Photo: Keith Chastain
On tour with the Commemorative Air Force Airbase Arizona’s B-25 WWII bomber plane, I talk to lots of strangers. As the ride coordinator (yes, the plane still flies, and yes, we do sell rides on it), it’s part of my job. Despite being a natural introvert, I find the experience exhilarating.
People come up and ask all kinds of questions. I don’t have all of the answers, but I’m able to point individuals to fellow volunteers who do have the answers. Together, we make a great team.
I don’t feel nervous to talk to these strangers, nor worried when I can’t answer their questions. Similarly, folks aren’t afraid to ask the queries on their minds. It’s a give-give relationship. I typically don’t initiate a lot of conversations except to say hi and to see if I can help with anything. People come to see a true wonder, one of only about 30 B-25s still flying today — out of 10,000 that were built in the ’40s.
Contrast that with meeting strangers in an elevator. Everyone clams up and stares at the door, waiting for their turn to exit. As part of tour, we volunteers wear uniform shirts that advertise our organization, as well as our names. It’s a little hard to hide in that situation. And it actually serves as a conversation starter in elevators. People are curious and want to know more.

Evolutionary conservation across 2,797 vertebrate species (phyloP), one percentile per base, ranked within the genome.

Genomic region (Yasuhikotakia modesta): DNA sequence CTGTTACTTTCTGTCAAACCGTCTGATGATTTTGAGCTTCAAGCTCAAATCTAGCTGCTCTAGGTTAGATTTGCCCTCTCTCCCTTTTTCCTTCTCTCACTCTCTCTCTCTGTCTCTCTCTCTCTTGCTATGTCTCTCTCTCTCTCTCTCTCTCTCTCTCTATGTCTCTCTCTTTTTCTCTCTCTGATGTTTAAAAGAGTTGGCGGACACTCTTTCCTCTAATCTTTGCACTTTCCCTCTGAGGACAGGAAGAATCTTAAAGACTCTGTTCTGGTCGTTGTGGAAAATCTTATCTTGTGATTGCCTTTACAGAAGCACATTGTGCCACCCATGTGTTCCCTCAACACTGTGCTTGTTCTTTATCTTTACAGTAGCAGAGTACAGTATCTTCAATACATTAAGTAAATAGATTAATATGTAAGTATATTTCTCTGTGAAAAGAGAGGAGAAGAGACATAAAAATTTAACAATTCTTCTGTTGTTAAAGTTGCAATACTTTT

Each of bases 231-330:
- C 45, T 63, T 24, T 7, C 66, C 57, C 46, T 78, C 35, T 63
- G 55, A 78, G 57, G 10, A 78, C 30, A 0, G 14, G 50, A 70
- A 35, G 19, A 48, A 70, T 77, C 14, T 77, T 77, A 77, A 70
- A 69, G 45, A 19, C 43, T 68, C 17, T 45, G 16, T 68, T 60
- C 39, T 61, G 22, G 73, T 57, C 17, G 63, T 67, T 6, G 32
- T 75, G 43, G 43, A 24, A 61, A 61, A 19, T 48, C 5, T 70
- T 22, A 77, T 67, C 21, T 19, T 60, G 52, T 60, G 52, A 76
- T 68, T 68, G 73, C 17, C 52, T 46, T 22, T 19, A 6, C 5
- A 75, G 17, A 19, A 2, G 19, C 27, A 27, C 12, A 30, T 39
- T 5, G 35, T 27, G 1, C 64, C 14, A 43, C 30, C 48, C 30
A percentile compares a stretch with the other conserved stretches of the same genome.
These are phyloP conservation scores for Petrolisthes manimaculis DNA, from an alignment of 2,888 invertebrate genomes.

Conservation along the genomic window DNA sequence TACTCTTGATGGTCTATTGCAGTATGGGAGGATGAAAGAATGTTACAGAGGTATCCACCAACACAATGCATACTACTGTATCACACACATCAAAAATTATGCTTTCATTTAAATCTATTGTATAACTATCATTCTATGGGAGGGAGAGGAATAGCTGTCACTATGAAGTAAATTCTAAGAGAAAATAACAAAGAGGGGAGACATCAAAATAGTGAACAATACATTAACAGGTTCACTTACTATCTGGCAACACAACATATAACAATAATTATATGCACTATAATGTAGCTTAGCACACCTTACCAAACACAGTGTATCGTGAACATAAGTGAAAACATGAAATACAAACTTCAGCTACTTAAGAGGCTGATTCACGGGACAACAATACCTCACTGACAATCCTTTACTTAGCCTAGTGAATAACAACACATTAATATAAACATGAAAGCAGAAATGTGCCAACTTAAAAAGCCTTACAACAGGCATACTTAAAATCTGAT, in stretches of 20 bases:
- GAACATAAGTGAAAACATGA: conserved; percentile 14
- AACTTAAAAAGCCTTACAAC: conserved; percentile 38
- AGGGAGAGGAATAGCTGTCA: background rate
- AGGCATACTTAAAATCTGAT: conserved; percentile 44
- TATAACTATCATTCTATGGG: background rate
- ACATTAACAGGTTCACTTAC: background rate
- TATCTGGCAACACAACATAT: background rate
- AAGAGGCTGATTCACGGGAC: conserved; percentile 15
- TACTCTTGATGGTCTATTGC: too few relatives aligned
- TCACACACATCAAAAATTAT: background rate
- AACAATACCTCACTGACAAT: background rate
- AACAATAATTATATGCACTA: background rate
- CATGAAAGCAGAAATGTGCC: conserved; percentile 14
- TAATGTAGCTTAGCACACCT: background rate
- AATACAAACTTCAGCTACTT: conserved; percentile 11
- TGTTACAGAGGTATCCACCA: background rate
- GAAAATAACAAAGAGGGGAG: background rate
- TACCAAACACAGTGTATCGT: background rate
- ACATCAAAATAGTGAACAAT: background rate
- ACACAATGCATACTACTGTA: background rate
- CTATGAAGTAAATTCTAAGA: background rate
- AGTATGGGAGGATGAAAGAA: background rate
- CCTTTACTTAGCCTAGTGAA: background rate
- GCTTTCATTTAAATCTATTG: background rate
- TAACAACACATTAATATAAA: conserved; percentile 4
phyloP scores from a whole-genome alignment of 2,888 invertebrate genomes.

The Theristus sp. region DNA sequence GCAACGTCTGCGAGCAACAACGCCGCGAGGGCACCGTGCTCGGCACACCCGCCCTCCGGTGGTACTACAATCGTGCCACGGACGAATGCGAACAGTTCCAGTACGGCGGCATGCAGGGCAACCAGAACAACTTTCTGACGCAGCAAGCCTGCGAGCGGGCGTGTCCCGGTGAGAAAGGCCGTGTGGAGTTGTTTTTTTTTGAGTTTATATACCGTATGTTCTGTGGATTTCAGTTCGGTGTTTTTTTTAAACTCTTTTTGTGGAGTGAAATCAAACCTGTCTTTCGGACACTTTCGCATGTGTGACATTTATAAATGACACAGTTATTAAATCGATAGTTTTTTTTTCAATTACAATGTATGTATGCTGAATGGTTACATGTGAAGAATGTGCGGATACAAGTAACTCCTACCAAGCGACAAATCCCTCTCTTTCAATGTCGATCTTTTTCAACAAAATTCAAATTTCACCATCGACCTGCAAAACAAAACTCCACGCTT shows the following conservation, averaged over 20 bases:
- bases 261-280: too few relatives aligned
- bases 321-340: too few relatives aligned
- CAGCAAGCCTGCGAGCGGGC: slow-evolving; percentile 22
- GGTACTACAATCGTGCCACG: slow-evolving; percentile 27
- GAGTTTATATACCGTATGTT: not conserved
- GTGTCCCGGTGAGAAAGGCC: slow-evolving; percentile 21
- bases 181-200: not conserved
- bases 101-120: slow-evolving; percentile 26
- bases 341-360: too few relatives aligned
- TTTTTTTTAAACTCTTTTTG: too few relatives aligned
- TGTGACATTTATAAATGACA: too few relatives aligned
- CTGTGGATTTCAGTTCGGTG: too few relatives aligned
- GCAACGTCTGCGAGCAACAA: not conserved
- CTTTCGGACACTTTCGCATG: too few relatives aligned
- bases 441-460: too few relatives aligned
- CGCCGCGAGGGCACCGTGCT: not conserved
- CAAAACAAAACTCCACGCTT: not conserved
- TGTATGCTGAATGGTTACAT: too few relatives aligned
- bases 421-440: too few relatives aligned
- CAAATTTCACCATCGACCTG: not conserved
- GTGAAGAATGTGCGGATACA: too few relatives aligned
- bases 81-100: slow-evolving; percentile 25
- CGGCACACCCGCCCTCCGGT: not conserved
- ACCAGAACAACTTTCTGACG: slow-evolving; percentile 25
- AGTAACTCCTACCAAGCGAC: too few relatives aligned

Because we’re on tour for two weeks at a time and wear basically the same thing every day (uniforms), the need to do laundry quickly arises. While at a laundromat to wash that need away, I thought I could advertise for our organization and try to sell some rides on our plane. When I entered the establishment, however, I wanted to hide and blend in, not draw attention to myself. But my name on my shirt made me a bit conspicuous and confounded that desire.
In spite of my introverted tendencies, no one seemed interested in me or my shirt. In fact, no one even talked to me. And I was fine with that.
What’s different between greeting strangers at our airplane and greeting them in an elevator or at a laundromat? I guess I’m more in my comfort zone at the airplane. I have an assigned job and know what’s expected of me. At the laundromat, I have a different job: to do my laundry as a civilian like all of the other civilians there. I’m out of my element of washing my clothes in the comfort of my home. And in an elevator, well, that’s even more different altogether.
Regardless of the situation, though, strangers are people and deserve to be treated as such.
Christian, wife, mother of 5, breast cancer survivor, marathon finisher, writer and editor, author of "Help! I'm a Science Project"